These days, Mark Caballero and Seamus Walsh’s Screen Novelties is known for its slick, colourful work on stop-motion adaptations of major properties, like Sponge Bob Squarepants and Elf. Two decades ago, though, before they’d perfected their cartoonish niche, they released an oddball of a film called The Old Man and the Goblins. Loosely based on weird fiction legend HP Lovecraft’s poem Night Gaunts and influenced by the visual style of early Polish animator Wladislas Starewicz, The Old Man and the Goblins is an impressive homage to both of its inspirations. They nail all the details, from the expressionist architecture to the ornate title cards, to the occasional film split creating a tiny jump in the action. It’s easy to believe that a good amount of folks who’ve stumbled across it on Vimeo or Youtube might have been taken in, thinking it’s a lost gem of early animation.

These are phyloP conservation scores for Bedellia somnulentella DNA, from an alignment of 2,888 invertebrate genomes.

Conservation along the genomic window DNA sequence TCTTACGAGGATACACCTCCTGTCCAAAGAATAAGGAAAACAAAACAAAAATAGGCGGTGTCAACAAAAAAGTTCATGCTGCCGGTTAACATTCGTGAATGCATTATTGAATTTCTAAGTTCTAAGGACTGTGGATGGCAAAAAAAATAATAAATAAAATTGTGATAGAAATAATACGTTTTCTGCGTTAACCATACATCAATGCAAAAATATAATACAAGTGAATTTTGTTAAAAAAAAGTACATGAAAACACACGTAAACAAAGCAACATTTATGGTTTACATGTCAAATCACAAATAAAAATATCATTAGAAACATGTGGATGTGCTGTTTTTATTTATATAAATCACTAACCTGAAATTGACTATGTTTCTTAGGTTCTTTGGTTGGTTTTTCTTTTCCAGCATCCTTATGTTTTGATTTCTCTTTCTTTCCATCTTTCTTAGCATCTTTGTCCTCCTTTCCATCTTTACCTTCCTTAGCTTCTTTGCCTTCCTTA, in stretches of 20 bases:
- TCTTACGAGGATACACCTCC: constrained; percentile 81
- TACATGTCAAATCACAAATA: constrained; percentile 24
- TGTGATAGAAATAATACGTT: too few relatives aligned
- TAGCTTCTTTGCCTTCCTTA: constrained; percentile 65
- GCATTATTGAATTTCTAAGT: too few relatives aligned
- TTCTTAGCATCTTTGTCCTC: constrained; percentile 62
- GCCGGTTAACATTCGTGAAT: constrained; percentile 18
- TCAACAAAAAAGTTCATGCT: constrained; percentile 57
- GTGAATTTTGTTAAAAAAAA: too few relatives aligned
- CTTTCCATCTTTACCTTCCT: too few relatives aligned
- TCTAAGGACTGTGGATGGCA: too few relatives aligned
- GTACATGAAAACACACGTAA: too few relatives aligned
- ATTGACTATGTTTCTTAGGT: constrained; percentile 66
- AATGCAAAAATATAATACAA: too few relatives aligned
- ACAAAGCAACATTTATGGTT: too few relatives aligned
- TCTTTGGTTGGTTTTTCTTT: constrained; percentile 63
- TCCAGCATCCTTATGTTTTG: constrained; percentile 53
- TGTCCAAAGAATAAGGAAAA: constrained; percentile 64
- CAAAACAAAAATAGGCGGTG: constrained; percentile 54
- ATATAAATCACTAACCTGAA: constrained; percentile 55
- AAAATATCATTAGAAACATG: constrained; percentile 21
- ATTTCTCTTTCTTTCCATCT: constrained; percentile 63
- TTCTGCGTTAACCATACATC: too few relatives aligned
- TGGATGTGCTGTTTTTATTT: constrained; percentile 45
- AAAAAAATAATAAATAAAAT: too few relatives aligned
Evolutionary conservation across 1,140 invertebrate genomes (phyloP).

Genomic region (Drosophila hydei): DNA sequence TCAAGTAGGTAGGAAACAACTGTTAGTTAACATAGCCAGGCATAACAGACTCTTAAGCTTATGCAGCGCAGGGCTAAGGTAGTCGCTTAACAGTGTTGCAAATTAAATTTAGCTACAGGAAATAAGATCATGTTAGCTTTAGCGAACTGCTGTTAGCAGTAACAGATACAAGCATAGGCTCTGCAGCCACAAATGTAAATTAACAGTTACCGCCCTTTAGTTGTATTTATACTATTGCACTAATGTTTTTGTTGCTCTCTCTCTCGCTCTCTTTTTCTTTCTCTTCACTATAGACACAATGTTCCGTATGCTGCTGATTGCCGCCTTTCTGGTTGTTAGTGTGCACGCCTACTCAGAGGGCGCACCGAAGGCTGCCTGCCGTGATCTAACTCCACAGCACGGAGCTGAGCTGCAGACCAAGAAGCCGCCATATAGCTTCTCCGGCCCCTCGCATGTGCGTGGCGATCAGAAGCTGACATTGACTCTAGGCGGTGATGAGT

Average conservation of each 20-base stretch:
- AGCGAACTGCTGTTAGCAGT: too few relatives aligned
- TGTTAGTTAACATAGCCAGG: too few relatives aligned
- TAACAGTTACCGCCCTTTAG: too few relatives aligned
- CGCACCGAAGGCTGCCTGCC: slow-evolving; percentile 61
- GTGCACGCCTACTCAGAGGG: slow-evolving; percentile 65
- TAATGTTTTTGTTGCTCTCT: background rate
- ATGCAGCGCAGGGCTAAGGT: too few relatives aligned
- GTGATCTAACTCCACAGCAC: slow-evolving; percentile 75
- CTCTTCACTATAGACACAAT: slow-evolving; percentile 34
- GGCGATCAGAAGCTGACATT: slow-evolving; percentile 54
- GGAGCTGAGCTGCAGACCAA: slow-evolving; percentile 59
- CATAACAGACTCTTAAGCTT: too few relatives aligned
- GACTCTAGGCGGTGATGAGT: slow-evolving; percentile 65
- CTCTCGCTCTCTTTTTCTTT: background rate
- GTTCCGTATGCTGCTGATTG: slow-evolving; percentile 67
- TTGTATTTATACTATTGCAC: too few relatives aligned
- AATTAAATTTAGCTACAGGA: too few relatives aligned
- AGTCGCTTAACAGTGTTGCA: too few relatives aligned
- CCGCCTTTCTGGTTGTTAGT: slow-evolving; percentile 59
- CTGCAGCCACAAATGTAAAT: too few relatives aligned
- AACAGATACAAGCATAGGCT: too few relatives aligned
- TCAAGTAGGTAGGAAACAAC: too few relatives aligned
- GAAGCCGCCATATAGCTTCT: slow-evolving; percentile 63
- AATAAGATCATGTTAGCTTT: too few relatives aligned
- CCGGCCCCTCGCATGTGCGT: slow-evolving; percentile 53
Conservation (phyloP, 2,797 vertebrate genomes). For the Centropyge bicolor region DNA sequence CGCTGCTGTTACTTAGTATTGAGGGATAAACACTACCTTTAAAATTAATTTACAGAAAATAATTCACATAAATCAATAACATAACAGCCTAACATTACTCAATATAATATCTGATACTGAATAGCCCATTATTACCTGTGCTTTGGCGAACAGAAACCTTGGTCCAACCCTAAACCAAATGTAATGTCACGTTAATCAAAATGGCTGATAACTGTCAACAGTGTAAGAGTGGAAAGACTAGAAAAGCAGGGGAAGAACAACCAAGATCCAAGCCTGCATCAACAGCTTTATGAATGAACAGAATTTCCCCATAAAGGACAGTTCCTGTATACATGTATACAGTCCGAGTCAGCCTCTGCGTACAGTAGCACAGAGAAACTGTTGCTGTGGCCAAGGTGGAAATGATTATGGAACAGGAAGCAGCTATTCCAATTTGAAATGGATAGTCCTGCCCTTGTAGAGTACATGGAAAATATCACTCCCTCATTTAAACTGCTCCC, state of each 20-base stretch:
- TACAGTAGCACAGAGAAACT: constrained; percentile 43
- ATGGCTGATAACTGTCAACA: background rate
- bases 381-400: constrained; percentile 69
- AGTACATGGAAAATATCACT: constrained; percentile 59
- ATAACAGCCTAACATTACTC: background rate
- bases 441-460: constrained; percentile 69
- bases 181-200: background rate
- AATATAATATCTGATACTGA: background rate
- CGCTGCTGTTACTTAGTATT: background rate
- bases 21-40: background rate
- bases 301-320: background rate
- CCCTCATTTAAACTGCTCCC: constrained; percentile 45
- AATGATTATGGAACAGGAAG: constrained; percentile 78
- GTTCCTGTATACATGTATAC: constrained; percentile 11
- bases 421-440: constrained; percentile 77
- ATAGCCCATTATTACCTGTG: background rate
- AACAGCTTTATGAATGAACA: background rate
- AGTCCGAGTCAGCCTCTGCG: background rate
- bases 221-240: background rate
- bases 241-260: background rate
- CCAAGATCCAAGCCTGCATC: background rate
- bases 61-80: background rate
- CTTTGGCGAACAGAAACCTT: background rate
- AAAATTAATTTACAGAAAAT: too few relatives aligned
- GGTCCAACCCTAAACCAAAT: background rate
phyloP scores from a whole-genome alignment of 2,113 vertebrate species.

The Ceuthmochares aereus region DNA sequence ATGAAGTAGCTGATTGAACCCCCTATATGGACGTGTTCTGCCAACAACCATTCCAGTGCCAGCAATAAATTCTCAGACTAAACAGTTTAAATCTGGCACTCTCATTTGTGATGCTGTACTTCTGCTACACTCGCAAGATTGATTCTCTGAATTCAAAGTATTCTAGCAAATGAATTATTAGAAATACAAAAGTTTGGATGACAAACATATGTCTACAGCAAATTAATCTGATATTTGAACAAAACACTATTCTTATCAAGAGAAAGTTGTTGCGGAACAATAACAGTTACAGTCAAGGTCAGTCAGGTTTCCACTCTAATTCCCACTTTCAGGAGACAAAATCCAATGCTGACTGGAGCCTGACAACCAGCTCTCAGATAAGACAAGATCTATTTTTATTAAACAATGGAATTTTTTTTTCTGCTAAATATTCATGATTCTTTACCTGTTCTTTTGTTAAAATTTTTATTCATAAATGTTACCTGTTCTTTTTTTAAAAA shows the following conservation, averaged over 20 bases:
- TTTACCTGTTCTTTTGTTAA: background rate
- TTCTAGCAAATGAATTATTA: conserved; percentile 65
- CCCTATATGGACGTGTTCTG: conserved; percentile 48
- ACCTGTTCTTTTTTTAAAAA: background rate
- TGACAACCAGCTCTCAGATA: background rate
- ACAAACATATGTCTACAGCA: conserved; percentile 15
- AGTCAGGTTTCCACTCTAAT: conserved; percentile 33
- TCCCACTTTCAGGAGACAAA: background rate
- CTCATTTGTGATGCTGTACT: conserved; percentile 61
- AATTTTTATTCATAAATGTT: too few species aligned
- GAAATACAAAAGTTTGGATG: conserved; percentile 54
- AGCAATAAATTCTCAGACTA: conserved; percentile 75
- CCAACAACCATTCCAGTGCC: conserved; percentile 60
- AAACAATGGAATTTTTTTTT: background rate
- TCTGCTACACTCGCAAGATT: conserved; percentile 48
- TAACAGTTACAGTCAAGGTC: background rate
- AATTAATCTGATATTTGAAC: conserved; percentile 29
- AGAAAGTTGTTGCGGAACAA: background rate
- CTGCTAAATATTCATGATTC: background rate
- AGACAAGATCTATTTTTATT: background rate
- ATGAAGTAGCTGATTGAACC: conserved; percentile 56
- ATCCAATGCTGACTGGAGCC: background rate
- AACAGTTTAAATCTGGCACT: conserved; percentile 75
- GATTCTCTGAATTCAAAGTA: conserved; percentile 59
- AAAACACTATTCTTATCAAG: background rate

Although I’m more of a fan of Screen Novelties’ original work like this film and their much-more-colourful tribute to Fleischer-era toons, Graveyard Jamboree with Mysterious Mose, seeing the care and craft that goes into these works makes it easier to appreciate the more commercial side of their efforts—there’s no arguing that Caballero, Walsh and co. are some of the best in the industry at their particular brand of stop motion. Here’s hoping they get a few more chances to pursue a few more personal projects, though, because I’d love to see what happens when they indulge in their more obscure influences again.



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